More generally there is concern about the non-deterministic nature of Internet and Ethernet traffic and the resulting risk of using public, or even certain private, cloud services. If the data you are processing in the cloud happens to be diverted via another country with different standards of privacy legislation then nobody need be the wiser – unless it turns out that some of that data has been “leaked” to a foreign intelligence service or criminal gang and your customers, or their government, make a claim against you for not protecting the privacy of their data.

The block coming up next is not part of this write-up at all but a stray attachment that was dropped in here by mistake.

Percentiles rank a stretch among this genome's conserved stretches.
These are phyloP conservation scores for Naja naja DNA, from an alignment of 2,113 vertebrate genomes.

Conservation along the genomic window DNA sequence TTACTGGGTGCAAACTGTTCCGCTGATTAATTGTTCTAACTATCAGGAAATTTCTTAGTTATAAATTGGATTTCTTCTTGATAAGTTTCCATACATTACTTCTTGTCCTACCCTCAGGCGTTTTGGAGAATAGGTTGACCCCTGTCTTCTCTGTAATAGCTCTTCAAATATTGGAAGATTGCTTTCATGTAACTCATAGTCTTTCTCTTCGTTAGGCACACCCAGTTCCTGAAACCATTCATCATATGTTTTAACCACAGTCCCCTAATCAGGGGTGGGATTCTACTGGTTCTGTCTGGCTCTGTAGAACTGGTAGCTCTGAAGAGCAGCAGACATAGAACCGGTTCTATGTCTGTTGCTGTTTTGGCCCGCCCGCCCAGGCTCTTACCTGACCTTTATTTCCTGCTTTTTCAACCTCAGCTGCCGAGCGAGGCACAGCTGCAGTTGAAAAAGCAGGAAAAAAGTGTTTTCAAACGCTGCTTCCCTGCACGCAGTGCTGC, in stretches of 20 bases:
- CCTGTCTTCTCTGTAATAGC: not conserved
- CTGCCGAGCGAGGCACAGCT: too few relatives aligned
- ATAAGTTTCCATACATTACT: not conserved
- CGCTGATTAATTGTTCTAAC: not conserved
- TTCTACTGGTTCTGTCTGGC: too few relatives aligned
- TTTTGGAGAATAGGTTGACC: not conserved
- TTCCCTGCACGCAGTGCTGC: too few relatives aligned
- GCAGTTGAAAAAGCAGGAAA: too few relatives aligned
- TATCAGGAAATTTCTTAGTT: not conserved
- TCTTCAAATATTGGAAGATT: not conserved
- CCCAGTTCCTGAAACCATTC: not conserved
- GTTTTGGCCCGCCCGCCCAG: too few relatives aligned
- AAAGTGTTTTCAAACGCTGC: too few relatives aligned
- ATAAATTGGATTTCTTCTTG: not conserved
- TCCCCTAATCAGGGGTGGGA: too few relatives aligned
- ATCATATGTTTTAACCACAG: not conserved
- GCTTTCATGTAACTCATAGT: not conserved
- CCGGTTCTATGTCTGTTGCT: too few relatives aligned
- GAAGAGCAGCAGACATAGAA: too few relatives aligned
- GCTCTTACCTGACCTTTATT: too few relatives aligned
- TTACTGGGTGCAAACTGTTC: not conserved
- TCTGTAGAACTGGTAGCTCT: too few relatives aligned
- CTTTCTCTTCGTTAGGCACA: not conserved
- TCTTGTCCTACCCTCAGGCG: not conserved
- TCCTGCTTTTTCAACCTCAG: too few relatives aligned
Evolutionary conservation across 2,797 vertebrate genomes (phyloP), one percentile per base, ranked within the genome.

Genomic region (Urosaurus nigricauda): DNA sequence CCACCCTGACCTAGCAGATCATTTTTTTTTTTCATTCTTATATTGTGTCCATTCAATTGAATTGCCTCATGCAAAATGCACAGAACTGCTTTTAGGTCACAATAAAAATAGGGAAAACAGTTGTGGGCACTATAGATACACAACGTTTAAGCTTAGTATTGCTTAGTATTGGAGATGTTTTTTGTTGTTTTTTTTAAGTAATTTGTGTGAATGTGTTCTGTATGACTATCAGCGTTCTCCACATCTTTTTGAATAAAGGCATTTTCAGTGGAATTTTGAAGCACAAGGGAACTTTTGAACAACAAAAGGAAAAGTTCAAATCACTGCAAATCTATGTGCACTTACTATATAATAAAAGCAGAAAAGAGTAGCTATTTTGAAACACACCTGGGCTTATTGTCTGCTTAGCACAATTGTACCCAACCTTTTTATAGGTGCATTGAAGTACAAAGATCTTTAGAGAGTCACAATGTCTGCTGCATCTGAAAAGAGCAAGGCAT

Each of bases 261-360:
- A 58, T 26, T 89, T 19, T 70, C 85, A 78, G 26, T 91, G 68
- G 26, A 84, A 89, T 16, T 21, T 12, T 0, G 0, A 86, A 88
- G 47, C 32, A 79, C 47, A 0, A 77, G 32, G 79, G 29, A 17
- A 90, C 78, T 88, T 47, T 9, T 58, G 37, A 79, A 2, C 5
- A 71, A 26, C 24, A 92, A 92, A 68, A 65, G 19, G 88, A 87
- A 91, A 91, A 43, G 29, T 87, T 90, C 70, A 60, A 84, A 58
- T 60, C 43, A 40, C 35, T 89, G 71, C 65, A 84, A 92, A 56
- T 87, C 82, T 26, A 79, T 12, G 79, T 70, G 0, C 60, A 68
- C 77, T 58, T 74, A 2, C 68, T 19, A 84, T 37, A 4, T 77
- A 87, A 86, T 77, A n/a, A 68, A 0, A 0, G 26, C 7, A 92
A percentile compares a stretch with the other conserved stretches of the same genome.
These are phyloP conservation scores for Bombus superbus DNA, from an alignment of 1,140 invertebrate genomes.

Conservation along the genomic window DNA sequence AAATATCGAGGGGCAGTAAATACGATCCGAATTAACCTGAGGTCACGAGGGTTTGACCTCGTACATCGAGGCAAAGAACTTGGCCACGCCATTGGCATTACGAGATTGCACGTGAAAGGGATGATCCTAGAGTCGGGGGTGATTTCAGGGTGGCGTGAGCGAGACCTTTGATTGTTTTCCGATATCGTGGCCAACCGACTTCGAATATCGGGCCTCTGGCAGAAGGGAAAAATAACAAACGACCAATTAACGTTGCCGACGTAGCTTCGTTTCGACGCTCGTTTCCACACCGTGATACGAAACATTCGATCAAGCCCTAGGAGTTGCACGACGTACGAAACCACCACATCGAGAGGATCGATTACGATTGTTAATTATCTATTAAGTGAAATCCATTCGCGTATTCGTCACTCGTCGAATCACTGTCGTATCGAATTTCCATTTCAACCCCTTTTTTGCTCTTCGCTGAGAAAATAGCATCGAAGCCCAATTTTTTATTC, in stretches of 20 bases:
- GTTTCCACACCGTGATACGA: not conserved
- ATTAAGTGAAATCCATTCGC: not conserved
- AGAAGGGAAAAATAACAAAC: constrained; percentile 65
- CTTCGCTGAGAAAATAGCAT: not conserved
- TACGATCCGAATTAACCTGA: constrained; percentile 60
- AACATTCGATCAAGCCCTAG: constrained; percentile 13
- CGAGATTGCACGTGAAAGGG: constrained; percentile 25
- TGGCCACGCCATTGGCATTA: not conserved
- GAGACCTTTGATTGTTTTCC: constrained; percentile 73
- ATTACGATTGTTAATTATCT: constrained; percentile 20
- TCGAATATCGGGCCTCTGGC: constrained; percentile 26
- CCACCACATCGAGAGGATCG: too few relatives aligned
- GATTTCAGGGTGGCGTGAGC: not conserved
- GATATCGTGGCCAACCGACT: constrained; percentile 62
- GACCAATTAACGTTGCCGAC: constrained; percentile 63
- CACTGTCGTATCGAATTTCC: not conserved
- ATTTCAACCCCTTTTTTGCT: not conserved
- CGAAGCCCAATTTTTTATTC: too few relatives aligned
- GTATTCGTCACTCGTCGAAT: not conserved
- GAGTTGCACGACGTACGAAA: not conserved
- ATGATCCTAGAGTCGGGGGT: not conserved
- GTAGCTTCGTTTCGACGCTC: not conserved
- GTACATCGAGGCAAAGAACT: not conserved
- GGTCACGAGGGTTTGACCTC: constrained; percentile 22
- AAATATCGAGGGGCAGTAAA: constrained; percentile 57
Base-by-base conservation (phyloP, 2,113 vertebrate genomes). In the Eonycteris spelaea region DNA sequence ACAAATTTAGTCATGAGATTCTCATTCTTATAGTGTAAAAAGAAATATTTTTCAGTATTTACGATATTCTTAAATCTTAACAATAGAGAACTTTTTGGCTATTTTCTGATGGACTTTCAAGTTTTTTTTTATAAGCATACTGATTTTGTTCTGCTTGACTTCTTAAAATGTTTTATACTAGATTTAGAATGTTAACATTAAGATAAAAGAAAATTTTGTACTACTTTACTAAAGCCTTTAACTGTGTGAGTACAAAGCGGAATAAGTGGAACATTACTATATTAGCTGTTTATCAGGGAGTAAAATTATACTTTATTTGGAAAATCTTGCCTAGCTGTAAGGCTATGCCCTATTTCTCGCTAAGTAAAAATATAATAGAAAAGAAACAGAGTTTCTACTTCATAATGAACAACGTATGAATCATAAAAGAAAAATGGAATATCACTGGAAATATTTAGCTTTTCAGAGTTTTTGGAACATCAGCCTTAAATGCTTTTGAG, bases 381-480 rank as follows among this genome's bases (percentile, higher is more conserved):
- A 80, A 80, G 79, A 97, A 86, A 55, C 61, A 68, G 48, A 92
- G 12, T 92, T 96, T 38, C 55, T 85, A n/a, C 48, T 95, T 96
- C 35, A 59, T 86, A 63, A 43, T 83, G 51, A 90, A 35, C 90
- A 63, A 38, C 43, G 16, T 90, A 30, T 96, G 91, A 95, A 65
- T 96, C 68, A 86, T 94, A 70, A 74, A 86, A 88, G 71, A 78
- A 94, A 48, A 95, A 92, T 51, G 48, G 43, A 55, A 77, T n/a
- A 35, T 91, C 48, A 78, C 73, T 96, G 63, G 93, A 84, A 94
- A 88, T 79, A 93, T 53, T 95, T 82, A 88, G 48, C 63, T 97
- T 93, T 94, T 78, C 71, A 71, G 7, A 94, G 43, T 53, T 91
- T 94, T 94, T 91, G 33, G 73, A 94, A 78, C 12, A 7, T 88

This problem is not new, what is new is the scale and scope of the problem. If a single large carrier, such as my own company, Tata Communications, is carrying all your data, then it will most likely have mechanisms across its network to define Classes of Service (CoS) for different classes of data and so be able to enforce suitable levels of protection and privacy, and that includes restricting traffic to specific routes across the network. Note that these requirements can be quite complex: for example the customer who expresses a strong preference for the way data is routed under normal operating conditions, but recognises that, when the going gets tough, it is more important to ensure certain data’s arrival than the how it gets there, while other ‘sensitive’ data would be better lost than take a dangerous route.